Business
Uganda has potential to grow, says Duke
Publish Date: Oct 09, 2012
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Taddeo Bwambale

Prince Edward, the Duke of Kent has described Ugandans as warm and friendly people.
Recounting his experience when he first visited Uganda in 1962, he said: “What I remember when my wife and I came here fifty years ago, is the warmth and friendliness given by the people of Uganda.”

The Duke also observed that Uganda was well endowed and had the ability to develop economically.
“There is no doubt Uganda has enormous potential for growth.

I wish you success over the next 50 years,” he said
He made the remarks at a reception hosted at the residence of the British High Commissioner, Alison Blackburne in Nakasero, Kampala on Sunday.

The Vice-President, Edward Sekandi paid tribute to British explorers John Speke and James Grant, the first European to reach the source of the Nile, noting that their visit sealed relations between Uganda and UK.

Sekandi appealed for more access to the UK market for Ugandan products such as coffee, fish and mineral resources.
He also appealed for increased direct investment and preferential treatment for Ugandans living in the UK.

Several government ministers, MPs and other dignitaries attended the reception which featured an art exhibition and performances from the Kampala Music School team.

Prince Edward, who arrived in Uganda on Friday, will attend today’s Golden Jubilee celebrations as a special guest.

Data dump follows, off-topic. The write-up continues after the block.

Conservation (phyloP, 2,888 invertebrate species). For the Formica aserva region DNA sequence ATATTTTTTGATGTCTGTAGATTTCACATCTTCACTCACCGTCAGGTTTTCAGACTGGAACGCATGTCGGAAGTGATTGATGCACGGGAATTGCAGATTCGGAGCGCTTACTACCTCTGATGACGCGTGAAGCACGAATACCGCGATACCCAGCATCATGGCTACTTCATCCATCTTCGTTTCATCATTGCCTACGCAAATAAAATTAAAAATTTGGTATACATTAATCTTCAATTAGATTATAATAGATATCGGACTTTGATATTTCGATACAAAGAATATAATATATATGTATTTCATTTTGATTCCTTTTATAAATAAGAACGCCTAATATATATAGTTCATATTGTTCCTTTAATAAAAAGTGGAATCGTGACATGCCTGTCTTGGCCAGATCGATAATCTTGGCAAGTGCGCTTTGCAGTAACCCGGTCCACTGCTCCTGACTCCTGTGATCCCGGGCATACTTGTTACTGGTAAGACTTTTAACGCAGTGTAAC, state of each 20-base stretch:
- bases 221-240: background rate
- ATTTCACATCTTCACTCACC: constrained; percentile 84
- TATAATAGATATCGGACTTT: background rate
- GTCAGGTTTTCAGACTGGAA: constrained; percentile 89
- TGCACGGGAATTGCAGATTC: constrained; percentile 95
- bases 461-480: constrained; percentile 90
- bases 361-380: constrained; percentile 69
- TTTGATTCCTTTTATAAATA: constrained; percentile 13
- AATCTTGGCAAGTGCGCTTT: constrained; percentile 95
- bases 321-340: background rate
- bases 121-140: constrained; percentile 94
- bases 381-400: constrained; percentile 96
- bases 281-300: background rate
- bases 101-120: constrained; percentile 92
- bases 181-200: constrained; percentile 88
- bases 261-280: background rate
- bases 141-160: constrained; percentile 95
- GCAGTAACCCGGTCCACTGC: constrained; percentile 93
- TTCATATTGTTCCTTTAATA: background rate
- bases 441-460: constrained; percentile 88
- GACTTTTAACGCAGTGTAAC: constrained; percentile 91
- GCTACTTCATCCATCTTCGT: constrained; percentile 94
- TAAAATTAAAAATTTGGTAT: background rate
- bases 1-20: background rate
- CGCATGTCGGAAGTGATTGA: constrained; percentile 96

He will be celebrating his 77th birthday.

Last Friday, the Duke toured projects run by Soft Power Education, a British-funded charity. The Duke, who is on a five-day visit to Uganda, toured an exhibition showcasing Murchison Falls National Park through photos, literature and artifacts.

The exhibition covering topics ranging from early explorers to the current poaching crisis was hosted at Masindi Hotel, Uganda’s oldest hotel which was opened in 1923.

The Soft Power Education charity runs three programmes in Buliisa district including a conservation education community outreach programme .

Through the project, communities are taught practical skills to earn income through conservation, ICT, tailoring, knitting and agriculture.

Today, the Duke will tour the East African Breweries Ltd plant in Luzira. The plant is owned by a British company, Diageo plc.
He will then proceed to Jinja, where he will visit the rapid deployment centre, whose main building was constructed with funding from the UK government.
 

 

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